03/11/2015 02:36 EDT | Updated 05/11/2015 05:59 EDT

Saskatchewan city wants police officers to be armed with carbines

PRINCE ALBERT, Sask. - The mayor of a northern Saskatchewan city is pushing for front-line police officers to be armed with carbines.

The Prince Albert Board of Police Commissioners has unanimously approved a motion to have Mayor Greg Dionne (DEE'-awn) lead a campaign to get the guns for police services around the province.

A carbine is a high-powered weapon with an accuracy similar to a rifle, but is shorter-barrelled and has no telescopic sight.

Dionne says it’s important that police officers are given the right equipment to do their job.

Officers are currently allowed to have a handgun, a shotgun and a rifle.

The Saskatchewan Police Commission would have to approve carbines before police would have access to them.

Rick Peach, executive director of the police commission, has said he isn’t prepared to comment at this time.

But Prince Albert police Chief Troy Cooper says he’s confident the police commission is supportive of the move.

Right now, carbines are used by tactical SWAT team members, but aren’t available to front-line officers.

Dionne says the shotguns police now have don't work as backup weapons as evidenced, he says, in the shooting deaths of three RCMP officers in New Brunswick last year.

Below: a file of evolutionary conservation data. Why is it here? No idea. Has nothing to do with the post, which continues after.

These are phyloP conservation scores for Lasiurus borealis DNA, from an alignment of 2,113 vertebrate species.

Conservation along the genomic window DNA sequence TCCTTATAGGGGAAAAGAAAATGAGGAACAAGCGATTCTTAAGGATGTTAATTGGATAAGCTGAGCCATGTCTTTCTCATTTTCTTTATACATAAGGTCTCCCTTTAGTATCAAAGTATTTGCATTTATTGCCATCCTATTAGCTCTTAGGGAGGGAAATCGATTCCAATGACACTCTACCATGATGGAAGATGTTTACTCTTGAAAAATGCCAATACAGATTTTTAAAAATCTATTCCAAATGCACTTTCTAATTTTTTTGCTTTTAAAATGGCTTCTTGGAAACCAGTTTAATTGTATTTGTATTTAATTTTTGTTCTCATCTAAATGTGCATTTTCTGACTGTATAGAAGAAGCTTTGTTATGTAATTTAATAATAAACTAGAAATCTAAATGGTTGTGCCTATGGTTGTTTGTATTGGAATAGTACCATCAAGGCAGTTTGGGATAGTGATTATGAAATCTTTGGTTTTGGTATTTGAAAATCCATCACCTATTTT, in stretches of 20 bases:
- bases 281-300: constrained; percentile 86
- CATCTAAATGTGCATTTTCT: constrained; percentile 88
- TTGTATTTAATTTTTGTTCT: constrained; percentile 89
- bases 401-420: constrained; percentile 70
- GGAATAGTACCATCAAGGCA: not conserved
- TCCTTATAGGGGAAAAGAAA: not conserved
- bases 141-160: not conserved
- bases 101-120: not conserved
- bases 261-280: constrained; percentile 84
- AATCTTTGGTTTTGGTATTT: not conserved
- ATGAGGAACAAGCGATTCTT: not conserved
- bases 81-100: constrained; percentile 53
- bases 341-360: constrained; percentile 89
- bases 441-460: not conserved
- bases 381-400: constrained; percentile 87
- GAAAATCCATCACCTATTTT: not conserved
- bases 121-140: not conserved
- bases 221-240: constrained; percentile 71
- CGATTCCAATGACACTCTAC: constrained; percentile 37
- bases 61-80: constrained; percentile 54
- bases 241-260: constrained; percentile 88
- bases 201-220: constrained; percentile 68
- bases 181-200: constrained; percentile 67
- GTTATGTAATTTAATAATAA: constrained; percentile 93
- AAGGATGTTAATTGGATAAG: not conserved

One of the recommendations in a report on the shootings is that carbines should be available to front-line RCMP officers.

“When people hear about the Moncton report, carbines really would have made a difference, and I really do believe after reading the report … I do believe that they would have saved lives," he said.

Dionne said the move to arm front-line officers in Prince Albert with carbines has been in the works since the Moncton shootings.

Cooper said one of his primary concerns is for the safety of the service’s members whose mission is to protect the public.

“And in both those cases, the carbine will do a better job than the current equipment that we have," said Cooper. "We have it, it’s available, we have professionally trained staff.

"I’m not sure why we wouldn’t do it. It’s an opportunity for us to make sure that everyone is safer and that we have the tools in the hands of the people who need it to do the job.”